Eye For Film >> Movies >> Black Death (2010) Film Review
Reviewed by: James Benefield
By the year 1400, the black death had killed between 30 and 60 per cent of Europe's inhabitants. In a world before any scientific knowledge of bacteria and viruses, people looked for a cause. Women, Jews, the wrath of God - all were possible culprits.
In Black Death, the cause - or perhaps the cure - lies in necromancy. Suspicions are aroused when the Church learns of a village which has been largely unaffected by this plague. A bishop assembles a group of men to investigate the place. The group is led by Ulric (a rumpled, moody Sean Bean) a man who believes God has instructed him to perform this task. A young monk, Osmund (a cherubic Eddie Remayne) is appointed as his spiritual advisor.
Yet the trek to the village is long and problematic - both for the group and for the audience. One of the men contracts plague and is immediately disposed of by a compatriot. The monk chooses the quest over the woman he loves, failing to meet her at some crossroads and leaving her alone with the spectre of disease. These tough decisions mean the group don't arrive at the village until halfway through the movie.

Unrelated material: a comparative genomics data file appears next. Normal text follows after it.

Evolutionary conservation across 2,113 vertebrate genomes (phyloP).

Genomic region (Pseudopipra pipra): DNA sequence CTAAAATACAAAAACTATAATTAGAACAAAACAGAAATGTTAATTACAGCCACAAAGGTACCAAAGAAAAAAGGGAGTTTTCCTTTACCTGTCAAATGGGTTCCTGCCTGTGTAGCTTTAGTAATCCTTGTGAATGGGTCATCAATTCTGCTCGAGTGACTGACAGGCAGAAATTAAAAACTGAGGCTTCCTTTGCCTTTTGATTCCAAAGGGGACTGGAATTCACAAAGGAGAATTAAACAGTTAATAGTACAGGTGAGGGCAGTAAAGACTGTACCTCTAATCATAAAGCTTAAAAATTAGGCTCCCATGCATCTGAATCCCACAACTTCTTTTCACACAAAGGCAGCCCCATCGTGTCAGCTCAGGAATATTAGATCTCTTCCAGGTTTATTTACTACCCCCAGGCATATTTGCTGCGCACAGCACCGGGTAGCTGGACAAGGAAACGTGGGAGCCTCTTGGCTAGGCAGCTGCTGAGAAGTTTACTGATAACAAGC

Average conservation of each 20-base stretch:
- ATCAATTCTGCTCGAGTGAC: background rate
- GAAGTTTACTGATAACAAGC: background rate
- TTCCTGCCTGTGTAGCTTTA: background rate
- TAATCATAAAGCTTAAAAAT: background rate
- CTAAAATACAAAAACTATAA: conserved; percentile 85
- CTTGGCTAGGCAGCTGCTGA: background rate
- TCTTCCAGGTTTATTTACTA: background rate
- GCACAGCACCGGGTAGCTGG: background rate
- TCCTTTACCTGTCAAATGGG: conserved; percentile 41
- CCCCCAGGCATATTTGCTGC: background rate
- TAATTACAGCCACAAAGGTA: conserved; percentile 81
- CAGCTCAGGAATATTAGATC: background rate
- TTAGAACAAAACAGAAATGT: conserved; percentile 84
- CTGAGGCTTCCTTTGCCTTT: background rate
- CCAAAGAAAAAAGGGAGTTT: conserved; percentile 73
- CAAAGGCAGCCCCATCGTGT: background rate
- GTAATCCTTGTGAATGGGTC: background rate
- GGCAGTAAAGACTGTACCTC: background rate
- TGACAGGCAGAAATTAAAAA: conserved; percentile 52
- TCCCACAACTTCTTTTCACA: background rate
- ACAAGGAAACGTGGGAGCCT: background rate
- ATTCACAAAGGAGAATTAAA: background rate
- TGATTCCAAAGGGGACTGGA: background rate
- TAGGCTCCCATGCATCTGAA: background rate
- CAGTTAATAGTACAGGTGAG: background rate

This wouldn't be a problem if the narrative had previously sewn the seeds of necromancy. Instead it does feel like a film of two halves. The first is gritty and grotty, existing somewhere between Bergman's The Virgin Spring and Peter Jackson's Lord Of The Rings movies. There's a lot of unpleasantness and portentousness, interrupted by a handful of battle scenes with a swashbuckling Sean Bean in chainmail. The second - and more successful - half is the bastard child of The Wicker Man and Deliverance.
The film is not a complete mess; it's all presented in effective bleached shaky cam, with a standout performance by Remayne. The performance is a relief, as it smooths the crack of his otherwise dodgy character arc - somewhat distractingly, Osmund goes from a lifeless, anguished monk to an action hero in a matter of minutes. Both the visual pseudo-monochrome and the intrusive camera work create a feeling of sinister dread, which its Anglo-German filming locations cement.Reviewed on: 23 May 2010